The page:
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Gordon wants harsher penalties for perjury committed in legislative hearings

The penalty for committing the crime of perjury during legislative hearings should be increased to give more teeth to the law and end the culture of lying under oath, Senator Richard Gordon said on Wednesday.

Senate Bill No. 1354 which seeks to cement such a proposition was tackled during the plenary session.

"In the hearings that we conduct in the Senate, everybody who lies to the Senate will now have to answer to these proposals that we are now discussing in the Senate," said the lawmaker.

Perjury is defined under Article 183 of the Revised Penal Code as "knowingly making untruthful statements and testifying under oath or making an affidavit upon any material matter before a competent person authorized to administer an oath in cases in which the law so requires."

Under the existing law, the maximum penalty for perjury is imprisonment of only two years and two months.

The proposed measure seeks to amend this provision to impose a jail term of six years and one day up to ten years.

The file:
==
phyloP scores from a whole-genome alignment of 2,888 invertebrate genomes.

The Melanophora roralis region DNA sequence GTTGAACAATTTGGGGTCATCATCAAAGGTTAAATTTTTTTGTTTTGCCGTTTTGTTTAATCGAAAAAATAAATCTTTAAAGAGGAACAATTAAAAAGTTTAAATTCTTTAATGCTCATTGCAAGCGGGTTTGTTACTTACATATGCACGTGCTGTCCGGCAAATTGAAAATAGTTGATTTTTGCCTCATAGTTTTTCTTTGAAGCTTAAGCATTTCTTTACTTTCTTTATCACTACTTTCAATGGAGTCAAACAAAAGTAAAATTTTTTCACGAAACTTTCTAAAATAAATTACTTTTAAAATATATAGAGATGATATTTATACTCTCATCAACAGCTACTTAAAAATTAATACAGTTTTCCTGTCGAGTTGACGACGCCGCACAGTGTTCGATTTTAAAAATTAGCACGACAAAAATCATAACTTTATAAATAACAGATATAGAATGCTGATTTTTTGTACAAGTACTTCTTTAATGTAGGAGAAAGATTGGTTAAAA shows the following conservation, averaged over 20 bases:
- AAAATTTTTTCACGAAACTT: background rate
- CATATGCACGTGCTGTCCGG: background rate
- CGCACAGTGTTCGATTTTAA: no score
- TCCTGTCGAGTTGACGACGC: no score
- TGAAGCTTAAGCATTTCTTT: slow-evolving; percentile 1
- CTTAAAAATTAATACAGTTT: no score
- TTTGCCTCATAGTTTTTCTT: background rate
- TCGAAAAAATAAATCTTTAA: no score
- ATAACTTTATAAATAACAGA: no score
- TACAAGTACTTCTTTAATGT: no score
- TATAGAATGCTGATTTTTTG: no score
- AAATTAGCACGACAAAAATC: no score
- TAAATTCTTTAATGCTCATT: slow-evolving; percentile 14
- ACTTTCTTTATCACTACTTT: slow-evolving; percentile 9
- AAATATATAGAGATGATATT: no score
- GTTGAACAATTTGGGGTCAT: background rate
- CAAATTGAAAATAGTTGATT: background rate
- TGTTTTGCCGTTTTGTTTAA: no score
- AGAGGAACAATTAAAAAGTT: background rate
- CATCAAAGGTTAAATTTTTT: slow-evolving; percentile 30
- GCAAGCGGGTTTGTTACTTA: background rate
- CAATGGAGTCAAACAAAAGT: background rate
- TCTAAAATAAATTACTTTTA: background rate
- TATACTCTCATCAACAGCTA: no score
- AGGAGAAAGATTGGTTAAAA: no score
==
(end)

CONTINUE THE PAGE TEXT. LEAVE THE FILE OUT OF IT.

Further, a fine not exceeding P1 million shall be meted out if the violator is a public official or employee. He or she shall also face perpetual absolute disqualification from holding any position in the government, according to the bill.

Gordon, chair of the Senate Justice and Human Rights Committee, previously said the low penalty for perjury discourages victims from prosecuting and that increasing it would serve as a deterrent to the crime.

During the period of interpellation, Senate Minority Leader Franklin Drilon agreed that the penalties must be amended because the existing ones were based on cases that occurred several decades ago.

However, he expressed reservations on the bill's provision which states that "any person who shall incriminate or impute through false testimony or untruthful statements under oath or through an affidavit, any person the commission of a crime shall suffer the same penalty as that being imputed."

"For example, if somebody calls me a murderer and murder is punished by life imprisonment, that person who accuses me falsely of being a murderer will suffer the penalty of life imprisonment? Don't you find it a little too harsh?" Drilon asked.

Gordon said he is amenable for further discussion of the said clause. -MDM, GMA News